What do you do if someone does not want to follow your contract and policies? This is a big indicator that your business relationship with this person is not going to work out. You need to tell them it’s not a good fit and you cannot provide care for them. If they cannot agree to your rules, they will not respect your business and the way you run it. It will not turn out well, I promise.

Making sure your business is being run like one will help you gain respect and appreciation from your parents. Having contracts and policies in place will show families you are serious and want to give high quality care to their kids. If you act professionally and show your parents respect, they are much more likely to respect you. If you are giving and receiving respect from your parents, you are much less likely to burn out and hate this job. You will enjoy your work and be successful. That’s what I’d really like to see for everyone.

Feel free to ask any questions and I’ll answer them if I can. I’d love to help you make sure your business is all it can be. Let your contract and policies work for your business and you!

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Business Practices for Family Childcare

Running a family childcare home IS running a business. We need to treat it as such. There are a few things you need to be doing in order to have good business practices that will save you so much headache in the future. Every move you make in your business sets a precedence for how your future business will be handled. What do you want to become?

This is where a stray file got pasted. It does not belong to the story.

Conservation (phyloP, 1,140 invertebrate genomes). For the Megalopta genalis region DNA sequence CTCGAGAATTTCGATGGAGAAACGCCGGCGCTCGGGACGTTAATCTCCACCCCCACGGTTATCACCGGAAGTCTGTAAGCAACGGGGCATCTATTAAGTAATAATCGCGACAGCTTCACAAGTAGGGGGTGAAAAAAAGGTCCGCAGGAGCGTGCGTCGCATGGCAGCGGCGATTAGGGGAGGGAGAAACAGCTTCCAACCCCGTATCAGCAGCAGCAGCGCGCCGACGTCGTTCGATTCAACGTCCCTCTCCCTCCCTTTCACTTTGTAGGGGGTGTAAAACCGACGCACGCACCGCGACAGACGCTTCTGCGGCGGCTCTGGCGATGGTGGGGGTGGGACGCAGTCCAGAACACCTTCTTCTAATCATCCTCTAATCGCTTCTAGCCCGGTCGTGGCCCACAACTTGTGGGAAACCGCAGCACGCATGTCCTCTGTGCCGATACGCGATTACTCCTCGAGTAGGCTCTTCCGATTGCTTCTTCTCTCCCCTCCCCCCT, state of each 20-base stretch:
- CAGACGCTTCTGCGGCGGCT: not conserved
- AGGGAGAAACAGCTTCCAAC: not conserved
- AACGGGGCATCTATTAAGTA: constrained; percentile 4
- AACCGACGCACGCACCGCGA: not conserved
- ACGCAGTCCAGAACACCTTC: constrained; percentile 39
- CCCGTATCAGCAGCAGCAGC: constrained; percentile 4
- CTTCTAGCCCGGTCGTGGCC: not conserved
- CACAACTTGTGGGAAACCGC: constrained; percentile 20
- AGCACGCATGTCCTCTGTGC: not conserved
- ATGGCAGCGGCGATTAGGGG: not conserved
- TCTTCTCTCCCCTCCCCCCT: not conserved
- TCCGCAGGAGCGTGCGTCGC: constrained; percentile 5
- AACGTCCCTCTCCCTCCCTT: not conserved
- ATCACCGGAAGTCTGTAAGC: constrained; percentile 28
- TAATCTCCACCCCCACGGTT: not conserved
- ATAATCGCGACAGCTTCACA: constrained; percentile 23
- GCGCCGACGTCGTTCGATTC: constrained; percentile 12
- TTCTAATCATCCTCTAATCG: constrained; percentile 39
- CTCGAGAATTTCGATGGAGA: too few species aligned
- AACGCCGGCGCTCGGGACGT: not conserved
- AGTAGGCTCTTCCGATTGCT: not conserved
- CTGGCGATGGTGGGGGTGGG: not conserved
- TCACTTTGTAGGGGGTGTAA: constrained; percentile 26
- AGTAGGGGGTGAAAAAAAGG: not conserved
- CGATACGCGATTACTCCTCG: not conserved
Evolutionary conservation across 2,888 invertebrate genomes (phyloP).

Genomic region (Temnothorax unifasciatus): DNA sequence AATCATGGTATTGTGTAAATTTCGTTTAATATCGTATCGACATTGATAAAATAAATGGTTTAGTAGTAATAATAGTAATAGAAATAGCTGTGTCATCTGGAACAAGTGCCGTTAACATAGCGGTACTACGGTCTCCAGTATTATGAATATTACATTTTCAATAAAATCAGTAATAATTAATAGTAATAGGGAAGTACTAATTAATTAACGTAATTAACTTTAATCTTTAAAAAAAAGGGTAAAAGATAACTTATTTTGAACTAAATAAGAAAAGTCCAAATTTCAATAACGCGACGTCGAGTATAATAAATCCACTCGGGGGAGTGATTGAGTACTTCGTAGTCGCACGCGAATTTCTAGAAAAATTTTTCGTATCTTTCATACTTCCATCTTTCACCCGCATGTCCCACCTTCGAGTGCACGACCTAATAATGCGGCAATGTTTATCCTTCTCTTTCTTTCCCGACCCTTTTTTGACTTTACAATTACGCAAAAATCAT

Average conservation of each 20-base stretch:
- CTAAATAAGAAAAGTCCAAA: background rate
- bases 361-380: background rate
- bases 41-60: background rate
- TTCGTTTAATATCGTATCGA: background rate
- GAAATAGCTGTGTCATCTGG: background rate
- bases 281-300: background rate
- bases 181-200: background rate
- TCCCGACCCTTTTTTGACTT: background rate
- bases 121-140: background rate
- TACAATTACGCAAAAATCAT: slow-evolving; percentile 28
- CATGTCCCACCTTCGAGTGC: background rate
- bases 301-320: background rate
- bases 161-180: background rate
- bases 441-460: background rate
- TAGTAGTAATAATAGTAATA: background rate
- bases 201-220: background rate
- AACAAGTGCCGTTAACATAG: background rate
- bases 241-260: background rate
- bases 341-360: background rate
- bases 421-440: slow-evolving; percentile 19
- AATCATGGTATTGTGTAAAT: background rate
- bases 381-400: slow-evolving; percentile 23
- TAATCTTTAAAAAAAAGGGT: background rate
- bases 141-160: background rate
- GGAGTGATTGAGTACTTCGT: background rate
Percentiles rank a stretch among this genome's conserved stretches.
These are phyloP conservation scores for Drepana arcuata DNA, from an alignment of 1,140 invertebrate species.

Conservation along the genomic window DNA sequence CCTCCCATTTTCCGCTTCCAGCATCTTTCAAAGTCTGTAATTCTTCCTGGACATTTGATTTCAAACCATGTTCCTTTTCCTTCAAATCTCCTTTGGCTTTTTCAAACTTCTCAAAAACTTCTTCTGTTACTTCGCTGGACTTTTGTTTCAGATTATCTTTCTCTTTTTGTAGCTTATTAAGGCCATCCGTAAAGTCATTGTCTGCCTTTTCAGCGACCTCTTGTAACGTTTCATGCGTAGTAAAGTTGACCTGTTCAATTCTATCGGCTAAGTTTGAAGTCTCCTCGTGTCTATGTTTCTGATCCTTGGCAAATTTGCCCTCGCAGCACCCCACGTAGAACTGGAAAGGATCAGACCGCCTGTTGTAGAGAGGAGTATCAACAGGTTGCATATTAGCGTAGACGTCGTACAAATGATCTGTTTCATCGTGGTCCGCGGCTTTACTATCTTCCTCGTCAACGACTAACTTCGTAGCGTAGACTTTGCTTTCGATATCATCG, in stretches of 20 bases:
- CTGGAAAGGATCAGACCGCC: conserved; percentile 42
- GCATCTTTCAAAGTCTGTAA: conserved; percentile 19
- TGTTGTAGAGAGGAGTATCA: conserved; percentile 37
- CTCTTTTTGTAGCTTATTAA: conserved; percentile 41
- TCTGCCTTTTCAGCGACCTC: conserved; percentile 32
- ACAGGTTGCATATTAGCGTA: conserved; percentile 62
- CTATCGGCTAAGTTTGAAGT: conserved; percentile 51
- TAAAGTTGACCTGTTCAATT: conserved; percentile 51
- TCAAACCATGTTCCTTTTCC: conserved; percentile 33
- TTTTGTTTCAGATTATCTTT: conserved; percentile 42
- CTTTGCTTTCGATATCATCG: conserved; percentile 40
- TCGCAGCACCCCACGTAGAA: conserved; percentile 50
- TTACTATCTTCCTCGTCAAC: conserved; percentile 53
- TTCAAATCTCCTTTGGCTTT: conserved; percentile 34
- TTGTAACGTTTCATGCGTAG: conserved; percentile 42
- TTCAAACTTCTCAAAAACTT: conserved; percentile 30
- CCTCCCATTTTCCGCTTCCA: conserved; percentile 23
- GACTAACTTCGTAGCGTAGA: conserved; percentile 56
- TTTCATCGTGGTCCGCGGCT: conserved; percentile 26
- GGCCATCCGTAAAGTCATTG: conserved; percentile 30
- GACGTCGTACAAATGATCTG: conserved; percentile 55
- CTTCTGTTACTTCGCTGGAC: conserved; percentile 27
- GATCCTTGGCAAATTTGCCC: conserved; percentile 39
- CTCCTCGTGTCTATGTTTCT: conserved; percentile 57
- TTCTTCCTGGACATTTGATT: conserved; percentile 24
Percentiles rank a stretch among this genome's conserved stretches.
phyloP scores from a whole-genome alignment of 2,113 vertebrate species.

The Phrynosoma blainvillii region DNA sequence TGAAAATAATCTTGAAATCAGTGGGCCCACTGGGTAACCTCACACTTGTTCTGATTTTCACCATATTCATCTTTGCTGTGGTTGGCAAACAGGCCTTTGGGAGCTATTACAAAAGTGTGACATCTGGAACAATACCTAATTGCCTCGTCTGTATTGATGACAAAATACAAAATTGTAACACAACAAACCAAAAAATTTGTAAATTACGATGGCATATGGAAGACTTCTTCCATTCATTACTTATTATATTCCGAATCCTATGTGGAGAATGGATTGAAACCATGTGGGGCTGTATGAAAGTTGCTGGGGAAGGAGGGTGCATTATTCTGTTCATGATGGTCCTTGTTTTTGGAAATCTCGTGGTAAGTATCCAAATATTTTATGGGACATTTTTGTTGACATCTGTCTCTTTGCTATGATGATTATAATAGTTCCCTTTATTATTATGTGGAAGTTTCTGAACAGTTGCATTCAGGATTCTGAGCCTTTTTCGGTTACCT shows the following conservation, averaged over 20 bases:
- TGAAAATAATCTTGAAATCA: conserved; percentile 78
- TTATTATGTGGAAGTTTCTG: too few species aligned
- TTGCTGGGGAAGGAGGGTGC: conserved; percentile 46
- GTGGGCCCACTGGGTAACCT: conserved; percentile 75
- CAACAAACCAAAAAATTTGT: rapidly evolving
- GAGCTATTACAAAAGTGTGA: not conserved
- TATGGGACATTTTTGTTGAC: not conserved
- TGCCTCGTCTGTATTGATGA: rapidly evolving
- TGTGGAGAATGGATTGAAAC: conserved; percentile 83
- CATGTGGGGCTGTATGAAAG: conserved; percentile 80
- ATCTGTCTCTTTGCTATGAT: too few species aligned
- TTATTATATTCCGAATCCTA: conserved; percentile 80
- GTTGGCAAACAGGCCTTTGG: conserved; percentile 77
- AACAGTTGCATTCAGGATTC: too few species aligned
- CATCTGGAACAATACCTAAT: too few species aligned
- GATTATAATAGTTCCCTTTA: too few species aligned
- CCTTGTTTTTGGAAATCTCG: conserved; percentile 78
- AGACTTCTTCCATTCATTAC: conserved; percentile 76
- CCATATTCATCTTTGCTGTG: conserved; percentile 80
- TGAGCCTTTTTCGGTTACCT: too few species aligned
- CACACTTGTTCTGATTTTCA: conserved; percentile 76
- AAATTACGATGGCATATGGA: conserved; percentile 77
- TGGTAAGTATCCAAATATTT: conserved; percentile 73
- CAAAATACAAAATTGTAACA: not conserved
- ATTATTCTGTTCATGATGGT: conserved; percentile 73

daycare business practice

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YOU NEED A CONTRACT! Many providers think they don’t need a contract because they are just babysitting. No so! This is a business that involves money transactions and if you don’t have a contract in place, you have no protection for yourself. Get a contract made. You can click here to see what Tom Copeland recommends about contracts or get his book “Family Childcare Contracts and Policies”


It’s best for your contract to be only one page. Figure out what the 10 most important things are to you and make those your legal and binding contract. Do you want to get paid? On time? Have parents pick up on time? Charge late fees? What do you want parents to be responsible for? These all need to be addressed in the contract, especially if they involve money or time.